Editorial Reviews

From Booklist

*Starred Review* Platt presents the perplexing Taiping Rebellion that convulsed China’s Qing dynasty from 1851 to 1864. Overlapping with additional portents that the Qing had forfeited the mandate of heaven, such as territorial cessions to Russia and the Anglo-French capture of Beijing, the turbulent times tested the loyalty of imperial officials like Zeng Guofan. Tracking his apparently amply documented career, Platt richly portrays Zeng’s inner self-doubts about his outer presentation as the general tasked to subdue the Taiping rebels. On their side, Platt has a comparably knowable character named Hong Rengan, a Christian convert whose relative, Taiping leader Hong Xiuquan, proclaimed himself the “Heavenly King” and younger brother of Jesus. However eccentric Taiping theology was, it was the rebels’ control of the Yangtze River and environs that vexed foreign powers trying to extract concessions from the Qing government. From attacking the Qing in 1860, Britain performed a volte-face by fighting the rebels with a mercenary army raised by another bizarre figure, American freebooter Frederick Ward. Incorporating his perceptive characterizations and a comprehensible account of Zeng’s ultimately victorious military campaigns, Platt has skillfully converted his erudition into an eminently general-interest treatment of what may have been the most lethal civil war in world history. --Gilbert Taylor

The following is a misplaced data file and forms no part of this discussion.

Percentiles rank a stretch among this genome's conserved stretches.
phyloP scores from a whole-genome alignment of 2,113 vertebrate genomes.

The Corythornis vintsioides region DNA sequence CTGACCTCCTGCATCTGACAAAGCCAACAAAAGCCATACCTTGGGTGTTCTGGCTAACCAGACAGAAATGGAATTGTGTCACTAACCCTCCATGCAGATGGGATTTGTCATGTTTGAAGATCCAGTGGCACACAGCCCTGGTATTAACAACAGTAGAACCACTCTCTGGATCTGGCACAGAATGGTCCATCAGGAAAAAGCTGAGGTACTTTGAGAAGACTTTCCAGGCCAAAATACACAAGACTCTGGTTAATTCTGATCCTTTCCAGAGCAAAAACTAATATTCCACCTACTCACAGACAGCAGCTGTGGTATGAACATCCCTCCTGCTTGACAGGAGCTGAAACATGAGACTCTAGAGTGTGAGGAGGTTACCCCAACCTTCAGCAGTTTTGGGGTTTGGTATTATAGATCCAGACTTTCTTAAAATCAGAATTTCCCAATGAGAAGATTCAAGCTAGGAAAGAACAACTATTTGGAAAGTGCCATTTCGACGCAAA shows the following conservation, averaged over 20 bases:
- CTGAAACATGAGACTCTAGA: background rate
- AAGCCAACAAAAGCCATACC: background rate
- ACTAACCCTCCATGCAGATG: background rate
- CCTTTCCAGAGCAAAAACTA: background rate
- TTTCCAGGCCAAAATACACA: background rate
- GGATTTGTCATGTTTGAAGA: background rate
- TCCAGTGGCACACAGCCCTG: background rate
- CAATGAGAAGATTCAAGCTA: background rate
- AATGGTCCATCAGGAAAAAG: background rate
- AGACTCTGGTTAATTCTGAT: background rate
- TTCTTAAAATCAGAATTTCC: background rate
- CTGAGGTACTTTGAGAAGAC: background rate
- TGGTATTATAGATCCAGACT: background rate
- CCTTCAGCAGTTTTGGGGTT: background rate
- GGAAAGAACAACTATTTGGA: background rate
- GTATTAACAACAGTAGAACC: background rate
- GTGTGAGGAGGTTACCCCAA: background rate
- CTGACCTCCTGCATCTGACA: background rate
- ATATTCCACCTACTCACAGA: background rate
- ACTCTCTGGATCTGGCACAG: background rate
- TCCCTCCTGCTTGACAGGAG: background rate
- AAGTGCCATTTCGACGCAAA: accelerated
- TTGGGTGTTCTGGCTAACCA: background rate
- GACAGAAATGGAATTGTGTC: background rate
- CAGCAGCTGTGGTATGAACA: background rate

“A refreshing and gripping account that illuminates how civil conflicts can suck in outsiders and why the West has had great difficulties in trying to maintain a façade of neutrality and protect its commercial interests at the same time . . . Autumn in the Heavenly Kingdom may not have said the last word on the Taiping Rebellion, but the story it tells is powerful, dramatic, and unforgettable.”
—Minxin Pei, San Francisco Chronicle